Nor is Ukraine War-rooted turmoil confined to Europe. As the Biden administration has just warned, “protracted conflicts – including Russia’s invasion of Ukraine” have been developments that have “disrupted global supply chains and dramatically increased global food prices.” As a result, “world leaders [need] to act with urgency and at scale to respond…and avert extreme hunger for hundreds of millions of people around the world.”
Sub-Saharan Africa, one of the areas of greatest risk, has (rightly) never been seen as a high U.S. foreign policy priority. The other area, though, is the Middle East, which has become much less important even to America’s economic well-being because of the energy production revolution at home, but which continues to attract considerable attention from globalist U.S. leaders.
Hence the backfire risk – and a gigantic irony. Globalist backers of the current Ukraine strategy justify it as necessary to protect what they call a “rules-based international order” they believe has been essential for preventing great power conflict, as well as for promoting impressive degrees of prosperity and democracy around the globe. I’d give far more credit to the balance of nuclear terror that’s prevailed for nearly all of that period, but that’s not the main point. The main point is that, along with great power conflict, the widespread international turbulence being fueled by the duration of the Ukraine War per se is another major geopolitical nightmare that globalism has striven to avert.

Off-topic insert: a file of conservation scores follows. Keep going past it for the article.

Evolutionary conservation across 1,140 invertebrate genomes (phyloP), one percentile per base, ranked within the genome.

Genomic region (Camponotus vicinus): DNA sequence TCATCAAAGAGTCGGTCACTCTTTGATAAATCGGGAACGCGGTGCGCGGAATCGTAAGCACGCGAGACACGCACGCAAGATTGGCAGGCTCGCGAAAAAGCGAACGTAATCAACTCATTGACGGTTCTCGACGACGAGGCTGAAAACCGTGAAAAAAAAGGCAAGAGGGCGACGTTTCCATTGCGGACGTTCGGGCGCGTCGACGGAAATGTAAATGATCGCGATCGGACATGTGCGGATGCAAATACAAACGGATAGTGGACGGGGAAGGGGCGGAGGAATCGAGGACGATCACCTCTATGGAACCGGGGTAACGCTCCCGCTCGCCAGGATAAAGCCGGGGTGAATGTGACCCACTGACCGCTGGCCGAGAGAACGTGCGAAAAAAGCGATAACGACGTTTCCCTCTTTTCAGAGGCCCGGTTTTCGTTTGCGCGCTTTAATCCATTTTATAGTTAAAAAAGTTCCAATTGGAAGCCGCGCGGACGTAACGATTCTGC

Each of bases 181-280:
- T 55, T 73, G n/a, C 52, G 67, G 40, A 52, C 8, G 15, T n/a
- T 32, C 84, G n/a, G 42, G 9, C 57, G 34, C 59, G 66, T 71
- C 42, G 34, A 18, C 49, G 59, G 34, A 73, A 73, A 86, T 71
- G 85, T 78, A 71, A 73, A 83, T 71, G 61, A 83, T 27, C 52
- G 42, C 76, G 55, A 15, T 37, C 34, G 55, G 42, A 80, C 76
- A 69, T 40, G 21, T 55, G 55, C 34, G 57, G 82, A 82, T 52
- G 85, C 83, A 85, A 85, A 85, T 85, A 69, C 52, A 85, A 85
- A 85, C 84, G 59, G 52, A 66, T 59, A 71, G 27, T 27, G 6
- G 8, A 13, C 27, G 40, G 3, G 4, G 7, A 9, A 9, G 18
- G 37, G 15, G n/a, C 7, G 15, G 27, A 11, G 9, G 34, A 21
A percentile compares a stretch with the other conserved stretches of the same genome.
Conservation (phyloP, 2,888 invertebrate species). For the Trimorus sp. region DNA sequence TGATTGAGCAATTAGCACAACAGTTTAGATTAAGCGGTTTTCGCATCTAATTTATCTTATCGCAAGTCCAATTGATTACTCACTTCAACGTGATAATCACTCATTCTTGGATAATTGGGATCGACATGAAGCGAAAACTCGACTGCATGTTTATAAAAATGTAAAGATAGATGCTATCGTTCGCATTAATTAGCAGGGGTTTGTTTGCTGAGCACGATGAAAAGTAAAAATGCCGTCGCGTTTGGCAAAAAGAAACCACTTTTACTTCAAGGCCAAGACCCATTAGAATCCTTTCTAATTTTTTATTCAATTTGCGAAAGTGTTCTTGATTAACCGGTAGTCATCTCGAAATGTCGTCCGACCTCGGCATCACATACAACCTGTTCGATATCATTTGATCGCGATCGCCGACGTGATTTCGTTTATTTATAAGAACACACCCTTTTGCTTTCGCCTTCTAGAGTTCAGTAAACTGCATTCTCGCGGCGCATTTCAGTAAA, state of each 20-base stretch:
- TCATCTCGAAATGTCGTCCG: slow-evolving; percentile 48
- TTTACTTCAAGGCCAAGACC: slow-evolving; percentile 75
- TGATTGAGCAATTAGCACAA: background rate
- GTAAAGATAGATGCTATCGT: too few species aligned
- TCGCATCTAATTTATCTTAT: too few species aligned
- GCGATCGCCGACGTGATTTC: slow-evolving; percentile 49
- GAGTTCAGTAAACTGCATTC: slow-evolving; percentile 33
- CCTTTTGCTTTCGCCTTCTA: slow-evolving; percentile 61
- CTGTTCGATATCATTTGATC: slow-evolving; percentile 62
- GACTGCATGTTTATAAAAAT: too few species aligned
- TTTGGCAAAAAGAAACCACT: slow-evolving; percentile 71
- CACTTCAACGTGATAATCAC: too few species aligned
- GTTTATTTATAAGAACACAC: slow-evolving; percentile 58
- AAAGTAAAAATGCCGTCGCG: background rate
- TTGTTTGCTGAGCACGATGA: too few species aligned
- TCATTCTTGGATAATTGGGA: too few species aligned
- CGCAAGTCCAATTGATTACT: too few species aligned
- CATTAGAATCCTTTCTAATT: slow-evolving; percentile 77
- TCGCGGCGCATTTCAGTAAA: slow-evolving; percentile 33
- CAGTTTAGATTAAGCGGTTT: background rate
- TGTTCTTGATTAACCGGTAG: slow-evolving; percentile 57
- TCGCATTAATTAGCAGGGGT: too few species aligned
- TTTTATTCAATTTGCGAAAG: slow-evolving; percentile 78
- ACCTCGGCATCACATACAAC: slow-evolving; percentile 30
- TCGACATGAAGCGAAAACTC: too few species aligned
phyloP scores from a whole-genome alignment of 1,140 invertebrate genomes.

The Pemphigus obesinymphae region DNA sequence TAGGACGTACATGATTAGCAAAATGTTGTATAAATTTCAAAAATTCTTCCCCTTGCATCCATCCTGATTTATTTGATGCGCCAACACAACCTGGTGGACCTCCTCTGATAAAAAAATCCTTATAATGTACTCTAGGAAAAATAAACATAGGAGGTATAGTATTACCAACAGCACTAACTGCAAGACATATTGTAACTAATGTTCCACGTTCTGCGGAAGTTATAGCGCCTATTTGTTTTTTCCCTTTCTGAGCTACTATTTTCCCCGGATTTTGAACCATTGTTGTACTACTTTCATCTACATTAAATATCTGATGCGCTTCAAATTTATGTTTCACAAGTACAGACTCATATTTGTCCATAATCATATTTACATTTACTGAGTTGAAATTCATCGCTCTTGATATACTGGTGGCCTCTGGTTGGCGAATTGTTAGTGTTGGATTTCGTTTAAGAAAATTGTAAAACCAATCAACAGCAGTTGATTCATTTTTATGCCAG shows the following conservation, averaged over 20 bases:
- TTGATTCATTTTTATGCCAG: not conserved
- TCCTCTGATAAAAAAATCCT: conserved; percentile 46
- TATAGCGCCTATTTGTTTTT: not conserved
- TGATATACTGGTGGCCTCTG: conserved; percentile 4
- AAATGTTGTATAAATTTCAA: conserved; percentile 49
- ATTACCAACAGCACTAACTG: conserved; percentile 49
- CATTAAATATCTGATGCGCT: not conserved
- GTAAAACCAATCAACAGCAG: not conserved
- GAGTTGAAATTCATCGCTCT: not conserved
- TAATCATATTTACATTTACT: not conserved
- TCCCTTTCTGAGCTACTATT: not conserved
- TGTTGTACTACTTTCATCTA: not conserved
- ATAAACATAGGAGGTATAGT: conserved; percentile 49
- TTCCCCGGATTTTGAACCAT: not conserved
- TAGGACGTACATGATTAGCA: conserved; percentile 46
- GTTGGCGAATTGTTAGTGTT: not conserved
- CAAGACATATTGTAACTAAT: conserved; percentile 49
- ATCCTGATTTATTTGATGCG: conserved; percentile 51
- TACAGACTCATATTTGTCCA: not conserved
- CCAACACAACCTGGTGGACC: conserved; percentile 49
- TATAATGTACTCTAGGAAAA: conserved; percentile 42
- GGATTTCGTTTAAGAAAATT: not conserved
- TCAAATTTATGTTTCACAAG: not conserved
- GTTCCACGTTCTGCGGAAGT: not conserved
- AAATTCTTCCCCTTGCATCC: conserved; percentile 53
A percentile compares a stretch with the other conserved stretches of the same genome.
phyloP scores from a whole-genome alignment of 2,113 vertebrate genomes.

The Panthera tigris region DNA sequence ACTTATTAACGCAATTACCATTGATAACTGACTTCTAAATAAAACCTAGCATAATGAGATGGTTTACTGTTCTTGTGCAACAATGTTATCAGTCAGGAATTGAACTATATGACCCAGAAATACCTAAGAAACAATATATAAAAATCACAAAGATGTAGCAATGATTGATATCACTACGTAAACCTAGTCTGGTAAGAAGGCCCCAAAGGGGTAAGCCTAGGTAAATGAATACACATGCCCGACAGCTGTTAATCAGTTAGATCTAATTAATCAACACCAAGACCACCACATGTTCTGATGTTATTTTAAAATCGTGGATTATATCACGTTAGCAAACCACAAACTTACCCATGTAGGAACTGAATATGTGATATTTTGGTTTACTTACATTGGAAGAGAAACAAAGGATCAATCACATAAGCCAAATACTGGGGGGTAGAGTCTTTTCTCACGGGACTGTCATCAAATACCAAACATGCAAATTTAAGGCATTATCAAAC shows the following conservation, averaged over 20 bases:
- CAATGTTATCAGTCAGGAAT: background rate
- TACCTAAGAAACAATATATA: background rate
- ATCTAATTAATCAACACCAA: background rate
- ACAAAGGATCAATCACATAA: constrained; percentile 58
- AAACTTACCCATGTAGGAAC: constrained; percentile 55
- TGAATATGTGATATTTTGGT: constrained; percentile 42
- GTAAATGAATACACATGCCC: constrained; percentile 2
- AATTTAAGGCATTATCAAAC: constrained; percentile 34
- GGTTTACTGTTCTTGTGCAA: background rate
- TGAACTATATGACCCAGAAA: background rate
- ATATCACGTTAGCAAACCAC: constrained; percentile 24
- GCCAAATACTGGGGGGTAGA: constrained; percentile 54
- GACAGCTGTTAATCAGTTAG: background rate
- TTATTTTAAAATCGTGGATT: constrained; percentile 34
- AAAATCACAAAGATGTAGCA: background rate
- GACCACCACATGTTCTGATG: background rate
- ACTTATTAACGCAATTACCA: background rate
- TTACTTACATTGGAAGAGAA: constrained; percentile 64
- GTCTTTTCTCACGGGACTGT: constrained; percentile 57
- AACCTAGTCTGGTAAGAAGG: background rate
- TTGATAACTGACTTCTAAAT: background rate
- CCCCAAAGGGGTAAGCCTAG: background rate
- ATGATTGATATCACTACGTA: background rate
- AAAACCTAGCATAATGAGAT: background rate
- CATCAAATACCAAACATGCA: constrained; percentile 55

It’s true that incurring great risks to protect specific, concrete interests the U.S. considers vital – like the security of Western Europe and, more recently, Taiwan (because of its leadership in manufacturing the world’s most advanced semiconductors) – by definition are worth running. This logic also holds for objectives like fostering and maximizing stability the world over, even though they’ve always been more dubious because they’re so much gauzier and less realistic. For whatever the damage possible from attempting to safeguard any of these interests, the term “vital” means that failure can generate even greater dangers – particularly national survival and independence.
But running such risks on behalf of Ukraine’s independence – which was never seen as remotely vital U.S. interest even at the height of the Cold War, which was habitually described as a Manichean struggle for the entire world’s future – is a different matter altogether, and indeed makes no sense at all.
During the Vietnam War, a U.S. Army officer is supposed to have told a reporter after one battle that “It became necessary to destroy the town to save it.” The Lehman moment references and mounting signs of tumult in several major regions long seen by Washington as bearing at least significantly and even vitally on America’s safety and well-being indicates how close U.S. Ukraine policy – even if it simply prolongs heavy but geographically contained fighting – is moving toward achieving that absurdly self-destructive goal.